year for Mitchell. He was touted as
Michigan's best rookie at the
beginning of the season. Soon he
found himself in the starting line-
up. But forward James Voskuil
returned from a foot injury, and
Freddie Hunter cleared academic
requirements. Suddenly, Mitchell
was competing for playing time.
Less than two weeks ago,
Mitchell reached his lowest point
of the the year. He was late for

practice a day before the
Wisconsin game after the time
was moved forward at the last
minute. The misunderstanding put
Mitchell inFisher's doghouse. As
soon as Mitchell entered the game
against the Badgers, he was called
for a foul. Fisher quickly sent him
back to the bench.
However, Mitchell was able to
turn things around in practice last
week.
"I've liked what he's done
since Wisconsin in his attitude andO
effort," Fisher said. "I should have
used him earlier against Indiana.
He wasn't rewarded in minutes."
But he was against Illinois, and
he produced at a time when Mich-
igan was in a dry spell. Fisher
again liked what he saw and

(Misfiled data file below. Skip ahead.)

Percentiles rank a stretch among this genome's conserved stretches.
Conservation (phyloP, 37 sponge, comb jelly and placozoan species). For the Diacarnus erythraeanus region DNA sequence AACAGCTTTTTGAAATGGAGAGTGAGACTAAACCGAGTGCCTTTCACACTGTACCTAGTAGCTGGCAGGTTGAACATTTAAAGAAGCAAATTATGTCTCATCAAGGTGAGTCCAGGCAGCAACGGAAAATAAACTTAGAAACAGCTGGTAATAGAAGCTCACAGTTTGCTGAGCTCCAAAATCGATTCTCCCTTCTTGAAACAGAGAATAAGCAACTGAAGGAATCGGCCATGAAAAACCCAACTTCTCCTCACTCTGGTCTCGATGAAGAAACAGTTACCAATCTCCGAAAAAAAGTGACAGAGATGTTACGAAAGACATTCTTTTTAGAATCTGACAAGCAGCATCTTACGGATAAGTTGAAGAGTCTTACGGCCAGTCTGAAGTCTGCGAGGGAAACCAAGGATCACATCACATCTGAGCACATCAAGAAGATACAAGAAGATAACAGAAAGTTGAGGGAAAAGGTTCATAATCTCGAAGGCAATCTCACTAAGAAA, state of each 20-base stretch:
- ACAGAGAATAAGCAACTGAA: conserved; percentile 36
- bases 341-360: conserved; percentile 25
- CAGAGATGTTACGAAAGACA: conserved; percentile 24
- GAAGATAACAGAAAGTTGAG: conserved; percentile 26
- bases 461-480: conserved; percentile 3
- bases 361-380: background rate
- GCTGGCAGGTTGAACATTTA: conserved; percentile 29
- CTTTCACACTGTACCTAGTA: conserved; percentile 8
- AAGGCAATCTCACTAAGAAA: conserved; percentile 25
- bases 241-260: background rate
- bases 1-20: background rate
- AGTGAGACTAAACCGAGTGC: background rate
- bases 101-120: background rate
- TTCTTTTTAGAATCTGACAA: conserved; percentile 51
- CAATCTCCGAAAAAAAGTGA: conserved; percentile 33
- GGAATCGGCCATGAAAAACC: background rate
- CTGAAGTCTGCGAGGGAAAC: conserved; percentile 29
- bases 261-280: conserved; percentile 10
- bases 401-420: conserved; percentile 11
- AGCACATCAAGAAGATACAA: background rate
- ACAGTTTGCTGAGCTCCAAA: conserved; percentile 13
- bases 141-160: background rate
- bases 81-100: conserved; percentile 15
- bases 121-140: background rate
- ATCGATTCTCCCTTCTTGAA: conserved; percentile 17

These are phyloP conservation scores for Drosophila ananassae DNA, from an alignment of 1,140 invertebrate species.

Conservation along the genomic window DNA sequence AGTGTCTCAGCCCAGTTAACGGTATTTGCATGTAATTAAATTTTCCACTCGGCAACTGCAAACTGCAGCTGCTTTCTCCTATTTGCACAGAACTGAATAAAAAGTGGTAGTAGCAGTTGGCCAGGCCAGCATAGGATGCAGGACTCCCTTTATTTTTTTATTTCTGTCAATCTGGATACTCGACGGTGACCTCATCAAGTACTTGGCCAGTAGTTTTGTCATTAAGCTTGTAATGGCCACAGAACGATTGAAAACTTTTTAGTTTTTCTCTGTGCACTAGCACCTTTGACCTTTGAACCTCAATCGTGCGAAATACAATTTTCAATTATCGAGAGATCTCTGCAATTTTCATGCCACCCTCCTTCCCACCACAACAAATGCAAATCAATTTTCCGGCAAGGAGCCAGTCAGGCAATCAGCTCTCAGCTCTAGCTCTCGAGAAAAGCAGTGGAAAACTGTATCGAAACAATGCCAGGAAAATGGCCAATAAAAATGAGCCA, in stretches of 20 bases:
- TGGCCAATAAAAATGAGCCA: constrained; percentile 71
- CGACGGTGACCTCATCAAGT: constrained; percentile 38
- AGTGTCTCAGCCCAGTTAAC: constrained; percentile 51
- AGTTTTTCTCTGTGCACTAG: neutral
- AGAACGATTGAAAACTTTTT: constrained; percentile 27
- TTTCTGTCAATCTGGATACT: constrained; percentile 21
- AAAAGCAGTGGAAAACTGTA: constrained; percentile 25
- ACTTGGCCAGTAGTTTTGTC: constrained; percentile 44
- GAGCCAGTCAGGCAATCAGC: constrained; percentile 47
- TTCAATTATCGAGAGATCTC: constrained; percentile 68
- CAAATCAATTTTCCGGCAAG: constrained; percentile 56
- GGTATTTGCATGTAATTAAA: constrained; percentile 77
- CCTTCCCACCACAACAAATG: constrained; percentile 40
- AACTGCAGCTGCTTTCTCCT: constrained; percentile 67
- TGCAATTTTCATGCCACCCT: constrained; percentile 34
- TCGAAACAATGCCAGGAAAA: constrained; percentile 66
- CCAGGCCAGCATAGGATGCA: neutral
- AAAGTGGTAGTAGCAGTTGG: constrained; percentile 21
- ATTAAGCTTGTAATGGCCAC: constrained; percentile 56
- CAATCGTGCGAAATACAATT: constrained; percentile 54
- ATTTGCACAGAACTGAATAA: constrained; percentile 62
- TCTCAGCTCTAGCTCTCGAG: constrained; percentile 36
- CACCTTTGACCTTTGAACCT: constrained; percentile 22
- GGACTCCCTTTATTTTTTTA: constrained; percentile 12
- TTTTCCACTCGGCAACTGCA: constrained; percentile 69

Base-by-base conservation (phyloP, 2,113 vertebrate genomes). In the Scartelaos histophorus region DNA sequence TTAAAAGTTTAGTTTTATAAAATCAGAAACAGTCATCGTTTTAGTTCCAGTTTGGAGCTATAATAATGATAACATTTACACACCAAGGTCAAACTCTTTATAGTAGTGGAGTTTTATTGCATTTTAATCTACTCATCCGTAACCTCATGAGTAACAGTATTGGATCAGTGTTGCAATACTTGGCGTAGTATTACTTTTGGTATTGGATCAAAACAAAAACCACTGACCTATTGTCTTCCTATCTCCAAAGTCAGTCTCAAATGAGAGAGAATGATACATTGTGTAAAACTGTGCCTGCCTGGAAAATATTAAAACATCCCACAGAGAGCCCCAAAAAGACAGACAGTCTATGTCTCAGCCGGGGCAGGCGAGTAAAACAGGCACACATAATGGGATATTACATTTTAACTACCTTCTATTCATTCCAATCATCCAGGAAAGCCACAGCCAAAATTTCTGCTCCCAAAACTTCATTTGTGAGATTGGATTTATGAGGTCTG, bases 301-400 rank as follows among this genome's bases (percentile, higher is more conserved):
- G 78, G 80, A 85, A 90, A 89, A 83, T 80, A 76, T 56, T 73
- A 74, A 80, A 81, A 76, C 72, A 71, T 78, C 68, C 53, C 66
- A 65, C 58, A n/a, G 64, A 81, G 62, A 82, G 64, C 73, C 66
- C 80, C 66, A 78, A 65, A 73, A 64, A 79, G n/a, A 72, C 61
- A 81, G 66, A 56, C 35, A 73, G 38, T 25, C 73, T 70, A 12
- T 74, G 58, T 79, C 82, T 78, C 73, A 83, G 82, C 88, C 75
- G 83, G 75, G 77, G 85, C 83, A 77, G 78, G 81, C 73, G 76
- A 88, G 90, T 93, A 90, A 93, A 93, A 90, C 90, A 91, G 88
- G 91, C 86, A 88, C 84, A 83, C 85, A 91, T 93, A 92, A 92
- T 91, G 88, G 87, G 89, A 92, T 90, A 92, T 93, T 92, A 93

expects to continue using more of
Mitchell against Minnesota tonight
in Minneapolis.
Like Michigan, the Golden@
Gophers (10-7 overall, 3-4 in the
Big Ten) are struggling from an
offensive stand-point. Minnesota
has shot over 50 percent in only
one conference gamerthis season.
The Wolverines (9-9, 2-6) and
Gophers have the two worst field
goal percentages in the Big Ten.
Minnesota is led by guard
Kevin Lynch and forward Walter
Bond. Lynch is averaging 17.8
points a game. This is only Bond's
fourth week back after recovering
from an ankle injury.
Volleyball
team holds
memorial
by Jonathan Sohn
This Saturday, the Michigan
men's club volleyball team hosts a
tournament that has special mean-
ing. From 10 a.m. to 6 p.m. the
CCRB will hold the Scott Jeffs
Memorial Tournament. Jeffs was a
member of the squad who recently@
passed away. All Michigan team
members will be wearing black
armbands in dedication to Jeffs.
"We'd like to win this weekend
because not only will there be
good competition, but doing well
for Scott means a lot to all of us,"
co-captain Seth Feierstein said.
Some 30 teams are entered in
the tournament; many among the
upper echelon of club volleyball ins
the country. Among Michigan's op-
ponents will be last year's national